Week 6 Blog Post

Culture, in my opinion, is the defining factor of beauty and what it is. Beauty, as defined by google, is “a combination of qualities… that pleases the aesthetic senses.” But what qualities are considered beautiful and what are not is completely up to each culture. Yes, there are instances where multiple cultures converge in their thinking and define one standard as beautiful, such as symmetry of the face and body, which is attributed to evolutionary roots (Enquist and Arak, 1994). However true this may be, it is still obvious that different cultures consider different qualities to be beautiful while other cultures may consider that very same quality to be repulsive or unnatural. Take Chinese foot-binding, for example. In a autobiography by Lisa See of her own foot-binding, she compares bound feet to “golden lilies” which is considered beautiful (See, 2005). However, in the United States foot-binding is basically next to torture and is highly regarded as not humane. In the case of genitalia mutilation, many people are appalled at the practices of African women. However, it is becoming a common practice for women in the United Kingdom to undergo labiaplasty, which reduces the size of the labia or completely removes it as is true in most cases (video, 2334).

These practices do have a function, however odd they may seem to different cultures. For example, getting plastic surgery to shape your labia he way you desire serves the purpose of building self esteem and making one more ‘beautiful’ in their own mind. In a documentary about labiaplasty, one woman describes labias that are not tight and hidden as a sign of childbearing and promiscuity (Video,1234). Genetial cutting in African nations serves the purpose to show the community that women are capable of bearing children and able to handle the pains as well as functioning as a right of passage into womanhood (lecture video). Lastly, foot-binding in China also showed that a woman was capable of handling the pain of childbirth and was disciplined enough to go through months of pain and inability to walk in order to achieve a goal of beauty- which is very valued in this culture (See, 2005). All these cultures have somethings in common though: these practices are generally connected to beauty and womanhood. They symbolize the transition to womanhood and woman who are not cut could be consider not as beautiful as women who are.

If these practices were outlawed, they would still persist. For example, in Africa, when westerners came and made efforts to tell women that genital cutting was bad and torture. They claimed women who had been cut would not have the same pleasures as women who were not cut. The result was women who had been cut and had been comfortable in their sexuality and bodies rushing to get surgery to get labias re-added and women who had previously been happy with their sexual experiences claiming they no longer found pleasure in it, attributing it to their genital cutting. Lastly, the Fuambai Ahmadu compared western women attempting to ‘educate’ African women on gential cutting a “white woman’s burden” (Ahmadu, 2007). Furthermore, once western missionaries came to China, they attempted to irradicate foot-binding but their results were futile because it was so deeply ingrained in the culture (See, 2005). Therefore, it is important to note that coming into a culture that is not yours and simply expecting to irradiate a practice that you deem harmful may not work and may actually be harmful to the individuals you are trying to help.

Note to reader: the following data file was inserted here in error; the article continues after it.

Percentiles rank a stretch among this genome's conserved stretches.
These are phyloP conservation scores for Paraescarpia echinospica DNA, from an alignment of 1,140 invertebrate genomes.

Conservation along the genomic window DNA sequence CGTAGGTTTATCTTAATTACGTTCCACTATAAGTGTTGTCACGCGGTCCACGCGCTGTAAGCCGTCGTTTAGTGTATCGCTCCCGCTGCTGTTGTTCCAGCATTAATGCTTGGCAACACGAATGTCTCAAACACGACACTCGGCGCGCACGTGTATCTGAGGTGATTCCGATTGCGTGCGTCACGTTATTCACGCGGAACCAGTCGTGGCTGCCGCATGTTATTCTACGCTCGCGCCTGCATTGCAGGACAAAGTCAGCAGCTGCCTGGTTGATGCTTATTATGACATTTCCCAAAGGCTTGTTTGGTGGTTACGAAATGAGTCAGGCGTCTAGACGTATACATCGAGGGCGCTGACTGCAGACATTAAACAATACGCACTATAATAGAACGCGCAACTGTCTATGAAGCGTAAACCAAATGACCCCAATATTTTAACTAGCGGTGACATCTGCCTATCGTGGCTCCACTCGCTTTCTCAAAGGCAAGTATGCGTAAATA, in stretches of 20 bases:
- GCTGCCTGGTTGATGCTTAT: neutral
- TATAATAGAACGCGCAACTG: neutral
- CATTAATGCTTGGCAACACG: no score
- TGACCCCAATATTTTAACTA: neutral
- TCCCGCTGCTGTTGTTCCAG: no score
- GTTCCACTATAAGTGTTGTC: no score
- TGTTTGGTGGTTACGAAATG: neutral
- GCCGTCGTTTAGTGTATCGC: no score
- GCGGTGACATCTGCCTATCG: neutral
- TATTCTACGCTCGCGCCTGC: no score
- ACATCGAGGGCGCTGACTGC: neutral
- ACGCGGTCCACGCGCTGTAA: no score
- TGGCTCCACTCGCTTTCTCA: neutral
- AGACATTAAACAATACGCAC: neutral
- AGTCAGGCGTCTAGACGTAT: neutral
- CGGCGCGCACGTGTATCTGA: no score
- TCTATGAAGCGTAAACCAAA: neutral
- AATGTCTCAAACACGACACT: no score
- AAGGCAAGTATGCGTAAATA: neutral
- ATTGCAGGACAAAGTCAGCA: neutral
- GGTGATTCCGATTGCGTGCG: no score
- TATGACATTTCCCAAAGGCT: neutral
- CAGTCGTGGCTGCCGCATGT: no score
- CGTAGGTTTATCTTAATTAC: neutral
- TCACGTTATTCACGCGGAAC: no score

Theoretical perspectives are ways in which an author conveys their position or ideals and make them more credible in order to convince you to believe the way they do. In the case of Heather Leach, she made a video which is easier for people to access than an article because of barriers in education and abilities to read. Furthermore, she obtained testimonies from people on many sides of the issue and even went as far as to try some of the techniques they were employing. This makes her seem credible because she has experienced the events and she has testimonies from women who are actually experiencing the event in real time (Leach,234).  In an article by Lisa See, she told a story of her perspective of foot-binding. This makes her more credible because it shows that she actually experienced the event and so this makes her more credible than someone who would be experiencing the event second hand and maybe not even at all (See, 2005) . The same is true with Fuambai Ahmadu, she actually experienced genital cutting and thus this makes her more credible. Furthermore, she makes her chapter sound like a normal conversation rather than an academic article. It seems more like a blog post,  making it easier to read and empathize with which makes it more likely that you will agree with her if you empathize with her (Ahmadu, 2007). Lastly, in a paper by Lynda Newland, she uses examples from history and demonstrates an understanding of the culture by talking about cultural norms and what is important to them to show that she is not just an outsider on her high horse but that she actually understands the culture, thus making her a more reliable source of information about the culture and the individuals. This makes her more credible and it makes it easier for someone to agree with her if they think she is credible (Newland, 2006).